As supervisor of the Montgomery County Community Accountability and Treatment Services Program, I commend Tracy Thompson for her piece on the problems inherent in electronic monitoring of prisoners in their homes {Metro, Dec. 10}.

However, from the outset, Montgomery County leaders have recognized that putting convicted offenders back into their homes without a treatment plan and on-site monitoring would be foolish with or without electronic monitoring. Our electronic monitoring equipment is a "tool," not a "program," and we've found it a useful one if employed appropriately.

Our CATS Program gives careful consideration to screening and appropriate placement, to on-site monitoring and supervision and to counseling and treatment beyond the electronic equipment. Most offenders in any jurisdictions have significant drug and alcohol problems, and we devote attention to these addictions so that offenders may return to the community with the skills and resources to handle their lives more responsibly.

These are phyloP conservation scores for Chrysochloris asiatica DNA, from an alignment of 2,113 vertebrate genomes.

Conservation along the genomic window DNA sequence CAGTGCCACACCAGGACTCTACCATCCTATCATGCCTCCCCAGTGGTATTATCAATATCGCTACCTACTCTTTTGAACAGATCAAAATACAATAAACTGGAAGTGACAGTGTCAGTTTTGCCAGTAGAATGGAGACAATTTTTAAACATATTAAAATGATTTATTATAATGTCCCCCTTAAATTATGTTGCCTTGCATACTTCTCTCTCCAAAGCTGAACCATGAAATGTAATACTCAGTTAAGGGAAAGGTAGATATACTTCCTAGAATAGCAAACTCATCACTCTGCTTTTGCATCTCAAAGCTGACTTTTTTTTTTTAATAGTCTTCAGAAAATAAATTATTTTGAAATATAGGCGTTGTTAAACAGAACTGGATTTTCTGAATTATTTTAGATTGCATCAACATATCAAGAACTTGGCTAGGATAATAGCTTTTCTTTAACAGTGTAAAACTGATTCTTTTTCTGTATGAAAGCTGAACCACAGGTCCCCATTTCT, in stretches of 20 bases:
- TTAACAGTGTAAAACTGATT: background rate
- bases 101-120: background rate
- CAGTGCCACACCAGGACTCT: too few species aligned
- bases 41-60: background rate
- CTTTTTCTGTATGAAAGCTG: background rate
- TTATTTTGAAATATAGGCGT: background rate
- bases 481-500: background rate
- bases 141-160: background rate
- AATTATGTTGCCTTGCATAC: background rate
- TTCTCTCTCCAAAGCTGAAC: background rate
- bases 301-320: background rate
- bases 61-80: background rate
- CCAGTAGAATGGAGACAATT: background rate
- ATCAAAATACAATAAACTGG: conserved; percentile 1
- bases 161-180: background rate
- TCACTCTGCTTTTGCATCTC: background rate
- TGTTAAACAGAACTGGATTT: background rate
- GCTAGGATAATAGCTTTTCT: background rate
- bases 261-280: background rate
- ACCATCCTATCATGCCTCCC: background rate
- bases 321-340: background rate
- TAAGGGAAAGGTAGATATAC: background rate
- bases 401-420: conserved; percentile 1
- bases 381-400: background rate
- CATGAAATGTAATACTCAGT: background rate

CATS caseworkers make surprise visits to offenders' homes. No alcohol or drugs are permitted in participants' houses, and drug tests are conducted three times a week. Any substance abuse results in an immediate return to security confinement. Because of the high level of monitoring, substance abuse in the CATS Program is minimal.

The CATS Program treats offenders and their families. Caseworkers provide weekly counseling with offenders and their "community sponsor," usually a family member, in the home.

Offenders participate in a support group focusing on "relapse prevention" as well as attend Narcotics Anonymous or Alcoholics Anonymous three times a week. Family members are educated about addiction, relapse prevention and co-dependency. The CATS Program emphasizes involvement in the community, commitment to lifestyle change and responsible behavior.

Neal Potter, our new county executive, was a leading proponent of this program during his service on the county council. He recognized the cost-effectiveness of programs such as CATS. Our experience in Montgomery County is that electronic monitoring can work if coupled with treatment and supervision strategies. -- Susan Wiant